1. Wife made a prima facie case of dissipation with respect to withdrawals from a bank account in excess of living expenses. At trial, wife testified about and introduced into evidence several spreadsheets which she argued made a prima facie showing that husband had dissipated over $160,000 in unaccounted for cash withdrawals from his bank accounts from 2010 through the first half of 2016. Her reasoning included an analysis of his stated living expenses on his financial disclosure compared to his total withdrawals from his bank account statements. He did not take the witness stand to rebut the evidence and argued that wife had simply not met her burden of providing a prima facie case of dissipation. The trial court agreed and ruled that no prima facie case had been made. Wife appealed and the Appellate Court reversed. Dissipation is premised on the diminution or devaluation of the marital estate. In this case, the Court held that dissipation can also be based on evidence that a spouse withdrew funds that far exceeded his or her living expenses over a period of months or years. The Court also held that wife did not meet her burden of proving at which point the marriage began undergoing an irretrievable breakdown, and therefore she was limited to claiming dissipation at the time of the parties’ actual separation. In re Marriage of Hamilton, 2019 IL App (5th) 170295.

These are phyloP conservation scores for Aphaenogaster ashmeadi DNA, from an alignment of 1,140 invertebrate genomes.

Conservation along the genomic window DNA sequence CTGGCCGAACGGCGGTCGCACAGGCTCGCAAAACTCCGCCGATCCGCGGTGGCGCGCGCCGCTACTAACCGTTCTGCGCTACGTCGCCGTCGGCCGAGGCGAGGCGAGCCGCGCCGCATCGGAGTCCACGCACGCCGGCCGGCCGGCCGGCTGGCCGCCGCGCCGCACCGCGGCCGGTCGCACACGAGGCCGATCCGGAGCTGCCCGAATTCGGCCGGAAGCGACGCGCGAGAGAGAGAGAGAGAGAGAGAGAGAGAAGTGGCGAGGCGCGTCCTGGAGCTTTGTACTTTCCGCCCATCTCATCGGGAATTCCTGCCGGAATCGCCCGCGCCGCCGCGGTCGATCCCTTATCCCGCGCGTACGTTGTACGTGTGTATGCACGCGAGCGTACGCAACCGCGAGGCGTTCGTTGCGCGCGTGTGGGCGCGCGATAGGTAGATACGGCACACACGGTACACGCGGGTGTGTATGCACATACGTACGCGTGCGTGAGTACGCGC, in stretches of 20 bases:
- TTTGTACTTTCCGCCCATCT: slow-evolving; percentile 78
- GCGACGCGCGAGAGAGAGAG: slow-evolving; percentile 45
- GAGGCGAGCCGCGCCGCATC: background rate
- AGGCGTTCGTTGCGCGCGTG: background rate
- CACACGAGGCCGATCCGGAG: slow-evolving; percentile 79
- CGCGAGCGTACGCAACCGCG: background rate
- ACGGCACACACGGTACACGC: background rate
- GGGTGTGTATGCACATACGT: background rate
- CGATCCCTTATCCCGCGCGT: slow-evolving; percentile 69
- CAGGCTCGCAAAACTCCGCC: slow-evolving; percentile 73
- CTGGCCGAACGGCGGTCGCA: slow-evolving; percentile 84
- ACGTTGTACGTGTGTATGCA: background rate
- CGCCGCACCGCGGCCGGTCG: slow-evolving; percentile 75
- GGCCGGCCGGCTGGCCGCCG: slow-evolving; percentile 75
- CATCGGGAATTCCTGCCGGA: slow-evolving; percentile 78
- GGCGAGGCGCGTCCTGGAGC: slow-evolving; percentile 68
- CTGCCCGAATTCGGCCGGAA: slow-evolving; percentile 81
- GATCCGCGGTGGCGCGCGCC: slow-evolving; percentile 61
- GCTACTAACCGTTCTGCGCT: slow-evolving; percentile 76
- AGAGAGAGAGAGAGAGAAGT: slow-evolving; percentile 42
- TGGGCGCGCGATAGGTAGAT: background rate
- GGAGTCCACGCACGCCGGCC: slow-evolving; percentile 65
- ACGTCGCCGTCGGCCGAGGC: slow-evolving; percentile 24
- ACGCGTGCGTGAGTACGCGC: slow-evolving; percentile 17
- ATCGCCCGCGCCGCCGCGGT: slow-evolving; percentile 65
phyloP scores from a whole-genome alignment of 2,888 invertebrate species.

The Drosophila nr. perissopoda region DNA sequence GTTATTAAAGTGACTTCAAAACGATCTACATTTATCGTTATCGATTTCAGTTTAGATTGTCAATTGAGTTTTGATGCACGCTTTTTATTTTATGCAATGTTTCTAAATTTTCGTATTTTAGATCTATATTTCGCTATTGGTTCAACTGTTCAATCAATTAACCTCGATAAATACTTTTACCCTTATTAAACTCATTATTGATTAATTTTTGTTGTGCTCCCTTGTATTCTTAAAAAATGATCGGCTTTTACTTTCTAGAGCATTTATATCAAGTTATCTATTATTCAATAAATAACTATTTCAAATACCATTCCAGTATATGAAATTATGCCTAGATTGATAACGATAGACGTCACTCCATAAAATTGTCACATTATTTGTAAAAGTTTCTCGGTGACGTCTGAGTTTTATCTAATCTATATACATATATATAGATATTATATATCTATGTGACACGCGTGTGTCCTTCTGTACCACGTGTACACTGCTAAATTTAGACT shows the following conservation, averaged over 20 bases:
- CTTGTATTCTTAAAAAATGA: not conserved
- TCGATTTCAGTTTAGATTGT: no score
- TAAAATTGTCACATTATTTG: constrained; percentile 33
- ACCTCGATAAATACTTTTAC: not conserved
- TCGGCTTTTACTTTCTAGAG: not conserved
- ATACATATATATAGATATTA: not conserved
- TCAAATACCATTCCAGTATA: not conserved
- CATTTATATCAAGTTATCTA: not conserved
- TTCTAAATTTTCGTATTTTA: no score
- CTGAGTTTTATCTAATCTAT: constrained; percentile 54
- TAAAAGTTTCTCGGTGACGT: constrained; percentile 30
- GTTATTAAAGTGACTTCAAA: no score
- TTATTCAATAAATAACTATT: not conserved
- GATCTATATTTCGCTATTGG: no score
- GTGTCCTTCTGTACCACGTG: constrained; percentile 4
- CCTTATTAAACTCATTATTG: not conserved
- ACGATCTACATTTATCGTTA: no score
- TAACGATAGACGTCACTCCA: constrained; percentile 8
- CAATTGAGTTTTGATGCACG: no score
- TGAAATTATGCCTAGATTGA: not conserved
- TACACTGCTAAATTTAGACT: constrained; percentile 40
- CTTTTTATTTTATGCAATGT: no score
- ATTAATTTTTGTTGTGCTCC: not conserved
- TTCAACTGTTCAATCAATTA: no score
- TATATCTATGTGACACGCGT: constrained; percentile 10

2. Trial court’s order that the marital home and a rental property be sold and the proceeds divided was not an abuse of discretion due to lack of competent valuation evidence. At trial, neither party presented the trial court with expert opinion testimony as to the value of the marital residence and a piece of rental property. While husband testified as to her own personal knowledge of what he believed the combined values of the two properties were worth, and wife presented evidence as to the assessed value of the properties based on the real estate taxes, both of those opinions of value were rendered two years prior to the entry of judgment. The trial court ultimately ordered the properties sold and the proceeds split and wife appealed. The Appellate Court upheld. It is the responsibility of the parties in a divorce action to provide the court with sufficient evidence of the value of the property. The trial court did not abuse its discretion in ordering the properties sold in light of the lack of relevant valuation evidence. In re Marriage of Hamilton, 2019 IL App (5th) 170295.